Musically, the Batman persona has certainly had some very distinguished composers take a crack at his mythical scores on the big screen, as well as a pantheon of them who have tackled his television adventures. On “Batman Beyond” though, Shirley Walker and her team of composers, took an audacious 180-degree turn from the symphonic form of the previous series soundtracks, instead infusing the score with a 90’s industrial and metal sound. If that sounded like a drastic left turn, as far as soundtracks go, then you haven’t heard the re-scoring work done by Skullraiser.

Skullraiser is an up and coming artist who burst onto the streaming scene in 2018 with his 14-track album ‘Pieces from the Shadow Dimension: The Horror Movie Inspired Music and Rock Collection’. Skullraiser combines a variety of melodic elements and eclectic instrumentation to form his own authentic and original sound.  He has re-scored a number of tracks from movies and shows with his unique and minimalistic style standing as his signature sound.

Skullraiser’s re-working of “Batman Beyond OST Trouble In The Museum”, which he aptly titled, “Batman Beyond Versus Everyone (Bat of the Future)”, is a perfect example of his absolute minimalistic musical recreations. Skullraiser strips down the original score to its bare knuckled core, extracts his own personal focal point for the theme, and builds a growling synth motif to lead the sonic onslaught. The repeating synth motif is supported by an interloping bassline and understated percussion.

“The theme behind this particular score surrounds Batman Beyond and how the teenager was selected by Bruce Wayne to take on the Mantle of Batman in the year 2029,” explains Skullraiser. In fact it’s the only Batman theme where the cowl doesn’t belong to Bruce Wayne, but rather that of teenage protégé Terry McGinnis.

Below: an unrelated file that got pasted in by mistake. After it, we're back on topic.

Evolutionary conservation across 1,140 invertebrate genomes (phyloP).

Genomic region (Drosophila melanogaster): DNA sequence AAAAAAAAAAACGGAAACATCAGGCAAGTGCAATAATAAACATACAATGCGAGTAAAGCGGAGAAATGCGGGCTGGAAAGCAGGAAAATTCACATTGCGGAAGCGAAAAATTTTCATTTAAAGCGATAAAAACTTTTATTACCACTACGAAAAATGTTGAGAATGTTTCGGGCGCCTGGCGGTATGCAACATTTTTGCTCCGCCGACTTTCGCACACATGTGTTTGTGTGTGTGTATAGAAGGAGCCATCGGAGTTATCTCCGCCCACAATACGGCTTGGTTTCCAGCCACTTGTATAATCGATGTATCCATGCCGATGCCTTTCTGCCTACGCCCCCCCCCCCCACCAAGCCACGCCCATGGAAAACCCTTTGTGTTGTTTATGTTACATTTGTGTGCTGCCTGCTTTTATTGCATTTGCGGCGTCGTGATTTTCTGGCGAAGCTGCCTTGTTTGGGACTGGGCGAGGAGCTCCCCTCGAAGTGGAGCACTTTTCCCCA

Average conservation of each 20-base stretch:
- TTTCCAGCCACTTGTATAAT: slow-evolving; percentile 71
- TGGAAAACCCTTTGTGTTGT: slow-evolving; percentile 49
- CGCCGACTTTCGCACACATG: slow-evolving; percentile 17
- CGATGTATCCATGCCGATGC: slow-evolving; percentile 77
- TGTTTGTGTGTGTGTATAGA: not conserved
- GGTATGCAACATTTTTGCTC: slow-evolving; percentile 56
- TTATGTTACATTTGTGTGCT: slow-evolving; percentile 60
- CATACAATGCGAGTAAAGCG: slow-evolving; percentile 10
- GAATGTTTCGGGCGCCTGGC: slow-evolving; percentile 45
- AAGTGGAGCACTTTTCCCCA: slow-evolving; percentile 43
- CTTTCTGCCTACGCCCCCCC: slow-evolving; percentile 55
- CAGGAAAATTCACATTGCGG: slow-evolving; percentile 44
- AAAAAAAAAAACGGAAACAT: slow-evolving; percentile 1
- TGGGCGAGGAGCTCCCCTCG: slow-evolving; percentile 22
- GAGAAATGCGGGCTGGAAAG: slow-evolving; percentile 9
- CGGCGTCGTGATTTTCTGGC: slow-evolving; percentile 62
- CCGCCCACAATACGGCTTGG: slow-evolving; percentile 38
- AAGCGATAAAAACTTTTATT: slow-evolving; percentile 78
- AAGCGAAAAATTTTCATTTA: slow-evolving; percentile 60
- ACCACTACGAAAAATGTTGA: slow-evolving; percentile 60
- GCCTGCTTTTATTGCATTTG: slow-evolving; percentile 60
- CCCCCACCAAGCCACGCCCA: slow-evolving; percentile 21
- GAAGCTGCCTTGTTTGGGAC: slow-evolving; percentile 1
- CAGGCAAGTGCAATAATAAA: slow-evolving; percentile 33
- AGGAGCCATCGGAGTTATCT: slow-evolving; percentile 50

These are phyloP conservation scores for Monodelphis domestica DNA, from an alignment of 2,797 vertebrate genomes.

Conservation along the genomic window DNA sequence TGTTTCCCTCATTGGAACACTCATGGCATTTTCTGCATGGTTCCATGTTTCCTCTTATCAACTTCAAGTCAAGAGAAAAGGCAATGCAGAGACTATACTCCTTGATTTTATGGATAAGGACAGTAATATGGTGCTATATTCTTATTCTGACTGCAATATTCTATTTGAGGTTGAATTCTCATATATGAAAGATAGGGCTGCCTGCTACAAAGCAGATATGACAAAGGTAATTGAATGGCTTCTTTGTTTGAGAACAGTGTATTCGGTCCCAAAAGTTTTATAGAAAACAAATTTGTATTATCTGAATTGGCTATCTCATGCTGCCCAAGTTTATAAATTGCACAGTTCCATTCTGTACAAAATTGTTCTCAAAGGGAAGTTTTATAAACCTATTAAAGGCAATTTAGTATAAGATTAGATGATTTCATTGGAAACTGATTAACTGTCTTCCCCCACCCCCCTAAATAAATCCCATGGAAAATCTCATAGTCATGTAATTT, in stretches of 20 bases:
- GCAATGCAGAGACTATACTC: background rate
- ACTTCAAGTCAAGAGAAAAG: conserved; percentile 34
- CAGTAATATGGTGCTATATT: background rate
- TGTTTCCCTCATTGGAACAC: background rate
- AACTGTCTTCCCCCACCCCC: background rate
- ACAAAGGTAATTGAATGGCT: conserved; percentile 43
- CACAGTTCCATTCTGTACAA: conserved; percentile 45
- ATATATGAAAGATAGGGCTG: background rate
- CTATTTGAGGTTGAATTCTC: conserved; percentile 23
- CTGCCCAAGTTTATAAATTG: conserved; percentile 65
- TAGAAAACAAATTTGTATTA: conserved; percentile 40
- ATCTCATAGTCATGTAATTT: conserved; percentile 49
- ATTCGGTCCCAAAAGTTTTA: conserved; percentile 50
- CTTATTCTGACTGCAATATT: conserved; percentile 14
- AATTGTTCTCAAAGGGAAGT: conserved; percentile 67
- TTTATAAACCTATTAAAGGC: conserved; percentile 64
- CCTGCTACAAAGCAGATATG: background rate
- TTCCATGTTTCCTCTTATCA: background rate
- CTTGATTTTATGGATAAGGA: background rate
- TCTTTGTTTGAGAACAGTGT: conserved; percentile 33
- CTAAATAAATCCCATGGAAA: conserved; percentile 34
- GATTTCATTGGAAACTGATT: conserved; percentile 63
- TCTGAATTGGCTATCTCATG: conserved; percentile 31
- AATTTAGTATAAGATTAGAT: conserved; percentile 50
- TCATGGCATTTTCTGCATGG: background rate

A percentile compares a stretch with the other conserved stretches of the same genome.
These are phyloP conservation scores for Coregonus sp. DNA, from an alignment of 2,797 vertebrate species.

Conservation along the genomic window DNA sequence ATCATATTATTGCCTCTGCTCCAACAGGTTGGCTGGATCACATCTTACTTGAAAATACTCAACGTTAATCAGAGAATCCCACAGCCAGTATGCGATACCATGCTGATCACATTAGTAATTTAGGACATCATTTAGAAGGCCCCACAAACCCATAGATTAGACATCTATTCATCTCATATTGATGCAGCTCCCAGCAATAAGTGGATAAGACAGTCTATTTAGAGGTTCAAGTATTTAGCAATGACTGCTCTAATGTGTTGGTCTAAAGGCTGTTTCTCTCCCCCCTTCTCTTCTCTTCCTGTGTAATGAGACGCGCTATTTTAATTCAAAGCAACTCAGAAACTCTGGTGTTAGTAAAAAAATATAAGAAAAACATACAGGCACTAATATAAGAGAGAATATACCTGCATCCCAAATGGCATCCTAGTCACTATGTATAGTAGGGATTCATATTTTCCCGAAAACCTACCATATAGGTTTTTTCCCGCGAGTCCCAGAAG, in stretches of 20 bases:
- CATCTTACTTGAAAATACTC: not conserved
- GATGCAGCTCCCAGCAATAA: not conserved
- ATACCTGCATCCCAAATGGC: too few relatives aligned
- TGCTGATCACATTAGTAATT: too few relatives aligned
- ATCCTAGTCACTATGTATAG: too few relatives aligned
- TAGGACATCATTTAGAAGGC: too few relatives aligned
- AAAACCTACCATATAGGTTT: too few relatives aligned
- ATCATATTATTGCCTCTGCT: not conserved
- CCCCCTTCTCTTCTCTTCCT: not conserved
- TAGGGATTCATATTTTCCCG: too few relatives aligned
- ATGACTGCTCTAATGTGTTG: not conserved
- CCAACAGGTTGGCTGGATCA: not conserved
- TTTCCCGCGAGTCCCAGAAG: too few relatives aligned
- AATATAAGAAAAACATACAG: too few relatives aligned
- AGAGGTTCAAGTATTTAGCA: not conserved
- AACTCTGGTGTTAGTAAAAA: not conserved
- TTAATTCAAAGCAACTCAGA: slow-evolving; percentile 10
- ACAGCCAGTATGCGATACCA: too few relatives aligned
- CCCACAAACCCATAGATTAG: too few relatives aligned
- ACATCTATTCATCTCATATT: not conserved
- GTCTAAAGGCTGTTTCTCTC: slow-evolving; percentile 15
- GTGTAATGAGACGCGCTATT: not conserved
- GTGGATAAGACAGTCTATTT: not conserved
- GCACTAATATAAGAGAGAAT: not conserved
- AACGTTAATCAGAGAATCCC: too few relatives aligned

If thematic and stylistic continuity is super important with film music for you, you will struggle to come to grips with Skullraiser’s challenging interpretation.  However, if on the other hand you thrive on interpretive creativity, you will appreciate his rendition for what it is – an original vision.

Skullraiser eliminates all excess superficiality, heroic melodrama, and imposing bombast, from the original score, offering the absolute denuded core of the theme, which forces listeners to mount their own emotional cues, peeks and valleys, along the synth-driven tightrope.  The main motif plays several times across the two minute cue, establishing itself pretty malevolently before the track draws to a close.

As the track progresses, the synth, bass and percussive motifs first merge, and then separate, each towards its own finale. Though “Batman Beyond Versus Everyone (Bat of the Future)”, doesn’t last long, the grit and power behind it, makes it sound simply phenomenal, even in its minimalistic state. The “less is more” aesthetic works really well in this case, holding the listener’s attention on the main motif alone.

In summary then – what Skullraiser has crafted here, truly is a personalized reworking of the original soundtrack, making it his very own. It doesn’t pander to, or copy the original, in anyway at all. And that in itself is an achievement.

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